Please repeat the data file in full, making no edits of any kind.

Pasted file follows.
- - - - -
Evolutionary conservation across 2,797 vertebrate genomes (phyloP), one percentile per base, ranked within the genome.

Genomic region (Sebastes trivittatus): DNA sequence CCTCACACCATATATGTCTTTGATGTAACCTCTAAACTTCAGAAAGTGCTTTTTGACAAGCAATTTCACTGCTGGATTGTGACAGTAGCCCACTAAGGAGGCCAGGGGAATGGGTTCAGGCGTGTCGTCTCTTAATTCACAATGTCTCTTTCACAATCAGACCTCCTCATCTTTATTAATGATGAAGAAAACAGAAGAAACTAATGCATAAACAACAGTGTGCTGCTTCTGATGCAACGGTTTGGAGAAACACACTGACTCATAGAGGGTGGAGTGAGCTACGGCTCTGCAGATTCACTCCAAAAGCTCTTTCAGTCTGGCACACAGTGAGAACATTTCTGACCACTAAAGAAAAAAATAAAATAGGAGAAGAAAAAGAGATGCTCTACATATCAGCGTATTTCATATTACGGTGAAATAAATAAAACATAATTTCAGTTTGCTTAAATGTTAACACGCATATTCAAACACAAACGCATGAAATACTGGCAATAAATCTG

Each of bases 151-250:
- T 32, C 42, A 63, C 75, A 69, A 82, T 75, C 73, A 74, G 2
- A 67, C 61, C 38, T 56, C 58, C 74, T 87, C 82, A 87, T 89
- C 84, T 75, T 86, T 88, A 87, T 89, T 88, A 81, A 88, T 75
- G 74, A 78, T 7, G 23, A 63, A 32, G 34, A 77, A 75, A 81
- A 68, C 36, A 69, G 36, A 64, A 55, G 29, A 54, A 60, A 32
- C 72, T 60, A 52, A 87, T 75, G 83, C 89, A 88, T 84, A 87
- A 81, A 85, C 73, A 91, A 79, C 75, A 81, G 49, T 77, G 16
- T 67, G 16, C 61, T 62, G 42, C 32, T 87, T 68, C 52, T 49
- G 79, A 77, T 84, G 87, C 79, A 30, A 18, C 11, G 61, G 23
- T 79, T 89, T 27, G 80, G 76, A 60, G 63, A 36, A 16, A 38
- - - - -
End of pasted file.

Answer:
Evolutionary conservation across 2,797 vertebrate genomes (phyloP), one percentile per base, ranked within the genome.

Genomic region (Sebastes trivittatus): DNA sequence CCTCACACCATATATGTCTTTGATGTAACCTCTAAACTTCAGAAAGTGCTTTTTGACAAGCAATTTCACTGCTGGATTGTGACAGTAGCCCACTAAGGAGGCCAGGGGAATGGGTTCAGGCGTGTCGTCTCTTAATTCACAATGTCTCTTTCACAATCAGACCTCCTCATCTTTATTAATGATGAAGAAAACAGAAGAAACTAATGCATAAACAACAGTGTGCTGCTTCTGATGCAACGGTTTGGAGAAACACACTGACTCATAGAGGGTGGAGTGAGCTACGGCTCTGCAGATTCACTCCAAAAGCTCTTTCAGTCTGGCACACAGTGAGAACATTTCTGACCACTAAAGAAAAAAATAAAATAGGAGAAGAAAAAGAGATGCTCTACATATCAGCGTATTTCATATTACGGTGAAATAAATAAAACATAATTTCAGTTTGCTTAAATGTTAACACGCATATTCAAACACAAACGCATGAAATACTGGCAATAAATCTG

Each of bases 151-250:
- T 32, C 42, A 63, C 75, A 69, A 82, T 75, C 73, A 74, G 2
- A 67, C 61, C 38, T 56, C 58, C 74, T 87, C 82, A 87, T 89
- C 84, T 75, T 86, T 88, A 87, T 89, T 88, A 81, A 88, T 75
- G 74, A 78, T 7, G 23, A 63, A 32, G 34, A 77, A 75, A 81
- A 68, C 36, A 69, G 36, A 64, A 55, G 29, A 54, A 60, A 32
- C 72, T 60, A 52, A 87, T 75, G 83, C 89, A 88, T 84, A 87
- A 81, A 85, C 73, A 91, A 79, C 75, A 81, G 49, T 77, G 16
- T 67, G 16, C 61, T 62, G 42, C 32, T 87, T 68, C 52, T 49
- G 79, A 77, T 84, G 87, C 79, A 30, A 18, C 11, G 61, G 23
- T 79, T 89, T 27, G 80, G 76, A 60, G 63, A 36, A 16, A 38